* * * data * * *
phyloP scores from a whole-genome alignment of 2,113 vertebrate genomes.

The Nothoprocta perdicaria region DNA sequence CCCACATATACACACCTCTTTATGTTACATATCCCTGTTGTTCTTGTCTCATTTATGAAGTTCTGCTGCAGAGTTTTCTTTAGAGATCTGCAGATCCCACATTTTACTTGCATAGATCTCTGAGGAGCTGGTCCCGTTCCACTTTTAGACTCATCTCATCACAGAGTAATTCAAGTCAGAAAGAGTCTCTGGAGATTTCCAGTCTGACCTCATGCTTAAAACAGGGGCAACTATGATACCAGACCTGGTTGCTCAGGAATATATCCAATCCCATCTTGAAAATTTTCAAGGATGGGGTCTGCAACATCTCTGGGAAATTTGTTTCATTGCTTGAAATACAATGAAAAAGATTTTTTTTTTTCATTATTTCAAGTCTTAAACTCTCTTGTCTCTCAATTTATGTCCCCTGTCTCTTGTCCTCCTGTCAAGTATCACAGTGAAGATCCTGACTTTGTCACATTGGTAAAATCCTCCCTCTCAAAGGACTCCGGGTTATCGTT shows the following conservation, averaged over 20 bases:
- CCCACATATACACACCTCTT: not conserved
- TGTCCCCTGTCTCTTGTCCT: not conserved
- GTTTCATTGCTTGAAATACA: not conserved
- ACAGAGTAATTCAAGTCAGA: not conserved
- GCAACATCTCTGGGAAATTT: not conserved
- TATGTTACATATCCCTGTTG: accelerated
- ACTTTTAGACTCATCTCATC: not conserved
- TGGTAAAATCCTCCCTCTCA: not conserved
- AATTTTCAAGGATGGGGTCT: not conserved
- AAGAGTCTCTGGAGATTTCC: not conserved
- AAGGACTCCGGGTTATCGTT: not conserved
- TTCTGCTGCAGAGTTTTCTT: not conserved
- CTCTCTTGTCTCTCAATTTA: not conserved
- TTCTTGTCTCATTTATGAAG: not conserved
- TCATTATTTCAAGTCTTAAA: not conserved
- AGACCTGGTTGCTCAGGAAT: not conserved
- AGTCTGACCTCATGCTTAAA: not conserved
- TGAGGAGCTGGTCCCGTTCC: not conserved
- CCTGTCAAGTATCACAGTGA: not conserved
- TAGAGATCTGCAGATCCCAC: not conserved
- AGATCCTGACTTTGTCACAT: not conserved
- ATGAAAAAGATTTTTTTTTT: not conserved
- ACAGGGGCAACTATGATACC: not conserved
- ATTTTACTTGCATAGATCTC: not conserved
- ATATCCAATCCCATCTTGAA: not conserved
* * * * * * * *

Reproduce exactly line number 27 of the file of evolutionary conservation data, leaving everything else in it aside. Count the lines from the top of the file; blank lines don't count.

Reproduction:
- ATATCCAATCCCATCTTGAA: not conserved